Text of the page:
#MeToo: Solidarity through social media


Hannah Michelle Bussa

Three years after going viral, #MeToo still empowers a movement of survivors. Photo courtesy of Rachel Busse.

Content warning: #MeToo

On Oct. 15, 2017, #MeToo went viral, reaching 85 countries in just 24 hours. In the three years since, the power of the #MeToo Movement has only grown.

Tarana Burke started the #MeToo Movement in 2006, after not being able to help a young girl because of her own experience.

“I could not find the strength to say out loud the words that were ringing in my head over and over again as she tried to tell me what she had endured,” Burke said. “I couldn’t even bring myself to whisper… ‘me too.’”

“For a long time, most women defined their own sexual harassment and assault in this way: as something unspoken, something private, something to be ashamed of acknowledging,” Sophie Gilbert wrote in The Atlantic.

The #MeToo Movement changed that.

“The power of #MeToo… is that it takes something that women had long kept quiet about and transformed it into a movement,” Gilbert said.

The website makes the message of the Movement clear.

“‘Me Too’ isn’t a trend; it’s a movement to address sexual violence as a public health crisis, a human rights issue, and a pervasive form of systemic violence.”

A local teacher, who wished to remain anonymous, explained how #MeToo helped her.

“Due to my job, I didn’t feel like I could share my story. But in reading so many stories, I felt validated, seen, and loved,” she said.

The strength of the movement helped her to speak up when she had to report a colleague for inappropriate behavior.

“I drew on the bravery of those before me and told several people above me… I continued to back my students,” she said.

Though reporting ultimately led her to resign from her position, she doesn’t regret it.

“Those girls didn’t deserve to be leered and pawed at, and I’m proud that I played a part to protect them,” she said. “These were girls, some as young as 14, that could now say #MeToo… A grooming predator was pushed out of a school. That was worth it.”

#MeToo has made positive changes, including shifting how Americans view power. It has also started to bring women together in their shared experiences. Three local women of color spoke out about these changes in the culture.

UNO student Valeria mentioned the idea that there are lots of false reports, despite studies showing this to be abnormal.

“Girls started being denied their stories,” she said. “However, the amount of women that experience assault, harassment – anything – is like every woman.”

Rachel, an Omaha local, agreed.

“I know that every single woman on this earth has experienced some form of harassment from men. I know for a fact, because that’s the society we live in,” Rachel said. “And we have trained ourselves to say, ‘that’s okay.’ But it’s not okay!”

Another Omaha local, Tiffany also spoke on how much she has learned since the #MeToo movement started.

“I think [at the time #MeToo went viral], I didn’t really know about how many other people were affected by it,” Tiffany said. “I had no idea. I thought it was just a few ‘bad eggs’ that came along my way. But it sounded like every ‘body’ was experiencing this – female bodies at least.”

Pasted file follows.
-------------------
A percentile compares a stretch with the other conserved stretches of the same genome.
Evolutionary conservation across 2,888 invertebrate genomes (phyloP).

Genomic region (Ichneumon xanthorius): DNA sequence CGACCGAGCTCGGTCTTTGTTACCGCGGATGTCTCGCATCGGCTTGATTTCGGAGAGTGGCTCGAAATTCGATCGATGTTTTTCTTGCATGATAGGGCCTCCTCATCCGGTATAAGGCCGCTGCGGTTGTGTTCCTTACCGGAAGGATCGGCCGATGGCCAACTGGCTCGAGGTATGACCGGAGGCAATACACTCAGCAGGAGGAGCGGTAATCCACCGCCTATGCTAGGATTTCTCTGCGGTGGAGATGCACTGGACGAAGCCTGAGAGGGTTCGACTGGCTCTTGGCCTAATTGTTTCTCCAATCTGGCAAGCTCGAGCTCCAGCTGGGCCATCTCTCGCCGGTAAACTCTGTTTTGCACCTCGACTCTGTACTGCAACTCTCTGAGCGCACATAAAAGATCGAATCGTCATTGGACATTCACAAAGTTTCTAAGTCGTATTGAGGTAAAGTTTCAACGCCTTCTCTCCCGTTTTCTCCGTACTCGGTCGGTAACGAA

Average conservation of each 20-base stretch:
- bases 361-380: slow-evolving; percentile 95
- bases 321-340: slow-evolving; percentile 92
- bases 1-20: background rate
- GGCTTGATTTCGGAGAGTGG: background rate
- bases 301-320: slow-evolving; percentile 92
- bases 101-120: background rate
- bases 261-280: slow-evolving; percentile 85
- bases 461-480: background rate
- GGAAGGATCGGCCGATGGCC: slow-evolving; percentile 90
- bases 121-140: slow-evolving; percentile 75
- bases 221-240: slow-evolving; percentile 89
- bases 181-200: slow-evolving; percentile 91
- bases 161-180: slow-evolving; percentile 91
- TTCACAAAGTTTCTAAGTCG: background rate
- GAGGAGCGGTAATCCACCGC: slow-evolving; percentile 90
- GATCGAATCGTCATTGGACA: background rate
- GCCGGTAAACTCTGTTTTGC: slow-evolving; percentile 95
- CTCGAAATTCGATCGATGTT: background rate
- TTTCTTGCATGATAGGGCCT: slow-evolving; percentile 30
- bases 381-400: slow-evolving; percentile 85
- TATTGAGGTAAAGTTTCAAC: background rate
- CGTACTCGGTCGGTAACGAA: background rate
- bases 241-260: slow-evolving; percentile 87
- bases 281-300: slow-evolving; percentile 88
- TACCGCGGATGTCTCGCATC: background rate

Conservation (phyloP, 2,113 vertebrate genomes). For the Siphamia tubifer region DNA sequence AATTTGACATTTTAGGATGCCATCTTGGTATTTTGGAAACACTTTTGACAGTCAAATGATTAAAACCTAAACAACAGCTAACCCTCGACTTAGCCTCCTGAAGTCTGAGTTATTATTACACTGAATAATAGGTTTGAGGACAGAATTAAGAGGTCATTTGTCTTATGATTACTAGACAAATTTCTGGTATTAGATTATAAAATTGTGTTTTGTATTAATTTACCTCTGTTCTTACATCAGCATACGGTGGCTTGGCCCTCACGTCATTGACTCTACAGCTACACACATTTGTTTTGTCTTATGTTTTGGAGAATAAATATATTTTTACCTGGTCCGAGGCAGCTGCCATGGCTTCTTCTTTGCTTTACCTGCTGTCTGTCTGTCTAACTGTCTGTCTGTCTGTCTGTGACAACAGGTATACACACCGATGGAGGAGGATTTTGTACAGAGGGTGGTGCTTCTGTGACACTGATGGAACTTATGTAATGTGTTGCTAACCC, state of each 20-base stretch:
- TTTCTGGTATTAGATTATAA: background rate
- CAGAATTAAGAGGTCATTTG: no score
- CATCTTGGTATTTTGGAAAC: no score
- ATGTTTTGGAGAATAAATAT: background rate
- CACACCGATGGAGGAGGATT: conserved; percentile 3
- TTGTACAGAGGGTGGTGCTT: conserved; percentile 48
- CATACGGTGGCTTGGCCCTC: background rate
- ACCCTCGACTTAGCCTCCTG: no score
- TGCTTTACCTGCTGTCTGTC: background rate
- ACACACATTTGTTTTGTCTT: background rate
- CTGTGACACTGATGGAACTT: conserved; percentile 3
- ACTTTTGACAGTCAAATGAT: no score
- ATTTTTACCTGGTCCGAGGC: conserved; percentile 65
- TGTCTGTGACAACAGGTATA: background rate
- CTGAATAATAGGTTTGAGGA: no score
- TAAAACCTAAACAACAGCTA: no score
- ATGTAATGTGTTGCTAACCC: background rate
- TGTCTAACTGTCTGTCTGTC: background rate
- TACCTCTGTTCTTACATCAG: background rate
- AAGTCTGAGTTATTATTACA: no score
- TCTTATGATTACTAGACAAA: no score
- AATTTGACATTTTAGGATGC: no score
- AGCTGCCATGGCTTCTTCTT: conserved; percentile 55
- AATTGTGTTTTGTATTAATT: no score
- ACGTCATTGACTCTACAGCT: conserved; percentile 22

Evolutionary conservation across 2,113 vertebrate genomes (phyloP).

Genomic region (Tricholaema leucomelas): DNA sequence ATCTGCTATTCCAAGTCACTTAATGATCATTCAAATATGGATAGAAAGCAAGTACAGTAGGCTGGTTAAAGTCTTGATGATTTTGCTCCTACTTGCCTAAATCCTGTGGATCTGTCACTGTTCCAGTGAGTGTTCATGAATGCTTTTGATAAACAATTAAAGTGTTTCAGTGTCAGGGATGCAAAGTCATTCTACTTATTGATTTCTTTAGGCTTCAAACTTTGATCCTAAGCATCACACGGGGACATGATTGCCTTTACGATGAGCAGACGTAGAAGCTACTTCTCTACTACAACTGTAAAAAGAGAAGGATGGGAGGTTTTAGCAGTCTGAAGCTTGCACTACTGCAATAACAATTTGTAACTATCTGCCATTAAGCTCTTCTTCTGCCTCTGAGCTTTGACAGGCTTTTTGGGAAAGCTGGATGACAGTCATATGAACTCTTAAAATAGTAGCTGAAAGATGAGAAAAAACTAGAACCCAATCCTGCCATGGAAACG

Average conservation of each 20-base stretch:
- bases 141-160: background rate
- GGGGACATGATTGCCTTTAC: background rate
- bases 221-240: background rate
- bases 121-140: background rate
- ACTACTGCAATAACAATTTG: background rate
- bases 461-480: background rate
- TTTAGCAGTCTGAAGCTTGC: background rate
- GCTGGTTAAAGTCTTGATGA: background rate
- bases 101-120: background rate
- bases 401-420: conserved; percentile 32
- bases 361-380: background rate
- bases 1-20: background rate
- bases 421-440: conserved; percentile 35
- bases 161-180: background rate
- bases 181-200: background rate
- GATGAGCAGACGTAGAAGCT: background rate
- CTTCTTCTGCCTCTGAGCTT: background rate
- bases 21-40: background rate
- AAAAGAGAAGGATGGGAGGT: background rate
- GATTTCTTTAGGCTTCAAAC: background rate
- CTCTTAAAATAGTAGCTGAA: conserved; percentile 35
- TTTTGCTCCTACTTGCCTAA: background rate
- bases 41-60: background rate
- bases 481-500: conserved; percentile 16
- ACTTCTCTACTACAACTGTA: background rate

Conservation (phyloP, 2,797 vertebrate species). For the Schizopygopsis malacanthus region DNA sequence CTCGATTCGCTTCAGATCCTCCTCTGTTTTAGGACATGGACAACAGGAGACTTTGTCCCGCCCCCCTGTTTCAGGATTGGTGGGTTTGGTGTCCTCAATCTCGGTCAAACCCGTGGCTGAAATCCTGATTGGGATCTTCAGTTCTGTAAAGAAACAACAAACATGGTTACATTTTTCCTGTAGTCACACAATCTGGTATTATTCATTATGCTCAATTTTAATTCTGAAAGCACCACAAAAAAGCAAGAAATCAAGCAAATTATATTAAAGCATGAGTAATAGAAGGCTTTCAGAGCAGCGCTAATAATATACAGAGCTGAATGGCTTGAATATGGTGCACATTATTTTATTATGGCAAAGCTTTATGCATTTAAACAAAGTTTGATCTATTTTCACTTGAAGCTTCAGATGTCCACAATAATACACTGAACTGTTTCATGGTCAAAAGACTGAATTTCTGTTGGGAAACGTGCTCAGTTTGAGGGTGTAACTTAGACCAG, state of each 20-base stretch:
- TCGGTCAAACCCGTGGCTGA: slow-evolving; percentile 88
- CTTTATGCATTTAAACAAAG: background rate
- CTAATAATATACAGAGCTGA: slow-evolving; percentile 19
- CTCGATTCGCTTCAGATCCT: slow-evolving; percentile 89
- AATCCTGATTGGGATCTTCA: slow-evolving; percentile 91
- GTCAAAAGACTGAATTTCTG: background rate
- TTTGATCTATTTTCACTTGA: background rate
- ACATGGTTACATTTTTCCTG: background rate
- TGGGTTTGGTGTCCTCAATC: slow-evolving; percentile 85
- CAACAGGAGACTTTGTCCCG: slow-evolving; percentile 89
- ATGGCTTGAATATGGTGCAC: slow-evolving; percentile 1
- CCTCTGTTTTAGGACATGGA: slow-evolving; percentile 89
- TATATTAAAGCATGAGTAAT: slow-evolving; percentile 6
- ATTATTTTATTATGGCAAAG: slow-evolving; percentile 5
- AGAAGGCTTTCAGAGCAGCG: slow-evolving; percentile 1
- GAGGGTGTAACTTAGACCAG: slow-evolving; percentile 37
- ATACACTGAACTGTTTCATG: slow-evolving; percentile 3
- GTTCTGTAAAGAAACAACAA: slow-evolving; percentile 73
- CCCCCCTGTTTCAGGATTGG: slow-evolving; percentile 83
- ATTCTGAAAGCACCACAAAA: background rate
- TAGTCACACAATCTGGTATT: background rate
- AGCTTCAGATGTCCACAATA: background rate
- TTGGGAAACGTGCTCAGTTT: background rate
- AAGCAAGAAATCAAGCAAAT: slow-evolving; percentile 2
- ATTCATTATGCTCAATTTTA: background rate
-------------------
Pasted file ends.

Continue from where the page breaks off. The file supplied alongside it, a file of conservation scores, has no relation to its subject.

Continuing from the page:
Rachel added: “When the #MeToo Movement [started] I was like, yes! Finally! This is a movement I can hop on, like all the way on. I was seeing so many brave women, and men, that were rising up, and speaking their truth. And it was really empowering.”

The #MeToo Movement gained broader visibility again during the Kavanaugh hearings.

“[Watching that testimony] made me think yeah – yeah, this happens to a lot of people,” Tiffany said. “Which is the whole point of #MeToo.”

Rachel shared her own experience as a survivor.

“I feel like as victims – I don’t like that word – as survivors, we blame ourselves, and we somehow think at the end of the day it’s our fault,” she said. “What could I have done to prevent that? Should I have worn something different? We end up blaming ourselves, and that’s part of the toxicity of the society that we live in… but this [movement] is about empowering women.

“I really appreciated people posting about #MeToo,” Tiffany added. “It took a lot of courage for everybody to do that, so we can have this conversation. It made an impact on the way that people have conversations about this topic, seeing everyone else talk about it online. It certainly helped me.”

Though there is work yet to be done, “uncovering the colossal scale of the problem is revolutionary in its own right” as Gilbert wrote.

Buke discussed the work to be done in an election year with both candidates having credible accusations of sexual misconduct.

“Getting the current administration out of office does not mean the incoming administration is some saving grace,” Buke said. “It doesn’t mean our work is done or our fight is over. It means we are trying to find an opponent that will at least come to the table.”

To continue this work, Burke helped create a new online platform called Me Too Act Too.

“Everybody will not be able to say ‘Me Too’ because that is very specific to people who have experienced this violence, but everybody can act – we can all act too,” she said. “We can all play a part. And that’s what this is about.”

Need help? Visit the National Sexual Violence Resource Center or RAINN’s Sexual Assault Hotline. UNO students can also visit this link to find campus resources.